Integrins are heterodimeric transmembrane adhesion receptors that connect the cell to the extracellular matrix, and that play central roles in transducing mechanical cues into intracellular signaling cascades that control cell migration, differentiation, and survival. Mammalian cells possess at least 26 integrin heterodimers. In most cases the molecular mechanisms by which different integrins fulfill their distinct physiological roles remain poorly understood. In particular, relatively little is known about how different integrin heterodimers may function in the context of mechanotransduction.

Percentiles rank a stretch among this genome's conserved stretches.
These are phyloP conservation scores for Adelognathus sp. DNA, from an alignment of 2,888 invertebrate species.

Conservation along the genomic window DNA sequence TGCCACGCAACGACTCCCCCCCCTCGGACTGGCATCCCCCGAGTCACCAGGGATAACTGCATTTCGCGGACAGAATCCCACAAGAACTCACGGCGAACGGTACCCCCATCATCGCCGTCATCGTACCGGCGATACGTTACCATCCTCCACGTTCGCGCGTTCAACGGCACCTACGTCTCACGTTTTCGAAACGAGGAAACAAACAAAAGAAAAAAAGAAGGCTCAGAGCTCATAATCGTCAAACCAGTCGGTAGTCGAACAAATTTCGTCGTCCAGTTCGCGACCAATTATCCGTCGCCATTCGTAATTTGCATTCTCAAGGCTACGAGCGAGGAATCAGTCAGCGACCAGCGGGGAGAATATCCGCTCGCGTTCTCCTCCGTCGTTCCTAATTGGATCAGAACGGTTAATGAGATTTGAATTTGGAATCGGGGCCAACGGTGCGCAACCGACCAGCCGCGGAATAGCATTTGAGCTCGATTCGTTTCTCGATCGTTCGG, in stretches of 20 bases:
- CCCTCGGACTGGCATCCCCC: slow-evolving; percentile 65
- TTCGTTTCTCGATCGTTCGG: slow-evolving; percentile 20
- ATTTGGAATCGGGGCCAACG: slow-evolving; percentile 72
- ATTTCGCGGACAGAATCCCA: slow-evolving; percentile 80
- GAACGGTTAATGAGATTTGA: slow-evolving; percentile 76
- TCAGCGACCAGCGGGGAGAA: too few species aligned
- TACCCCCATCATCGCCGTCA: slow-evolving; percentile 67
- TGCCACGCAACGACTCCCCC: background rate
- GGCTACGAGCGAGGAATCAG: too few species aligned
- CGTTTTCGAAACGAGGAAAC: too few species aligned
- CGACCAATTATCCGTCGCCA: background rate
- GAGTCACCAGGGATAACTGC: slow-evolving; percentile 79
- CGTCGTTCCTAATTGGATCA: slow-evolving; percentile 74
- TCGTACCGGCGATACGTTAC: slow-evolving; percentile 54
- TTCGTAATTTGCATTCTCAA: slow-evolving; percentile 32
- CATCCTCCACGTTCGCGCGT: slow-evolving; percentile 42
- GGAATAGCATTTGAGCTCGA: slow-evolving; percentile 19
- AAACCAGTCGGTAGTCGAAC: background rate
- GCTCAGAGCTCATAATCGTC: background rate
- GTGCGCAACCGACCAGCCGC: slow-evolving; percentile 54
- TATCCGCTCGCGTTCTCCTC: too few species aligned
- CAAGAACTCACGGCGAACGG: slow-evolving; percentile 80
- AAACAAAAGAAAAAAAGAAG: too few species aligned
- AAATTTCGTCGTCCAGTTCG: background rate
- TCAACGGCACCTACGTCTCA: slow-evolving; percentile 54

Here, we use single-molecule fluorescent molecular tension sensors (MTSs) to measure the forces experienced by α5β1 and αv -class integrins, two classes of fibronectin-binding integrins that are thought to play distinct roles in cell adhesion and mechanotransduction. We developed MTSs that incorporate the full 9th and 10th type III fibronectin domains, here termed MTSFN9-10. Importantly, these probes include a secondary binding site, termed the synergy site, that is specifically required for maximal binding strength and activation of α5β1 but not αv-containing integrins. We observe that fibroblasts seeded on MTSFN9-10 form large, plaque-like adhesions rich in α5β1 integrins, a phenotype that is lost in the absence of a functional synergy site. At the single-molecule level, preliminary data indicate that the force per integrin lies between 1 to 5 pN for cells adhering to MTSFN9-10-coated surfaces, a range similar to that observed for cells adhering to MTSs containing only a linear RGD binding epitope. In ongoing work, we use MTSFN9-10 and related probes to parse out the contributions of the synergy site to traction force generation and force sensing at both α5β1 and αv-containing integrin complexes.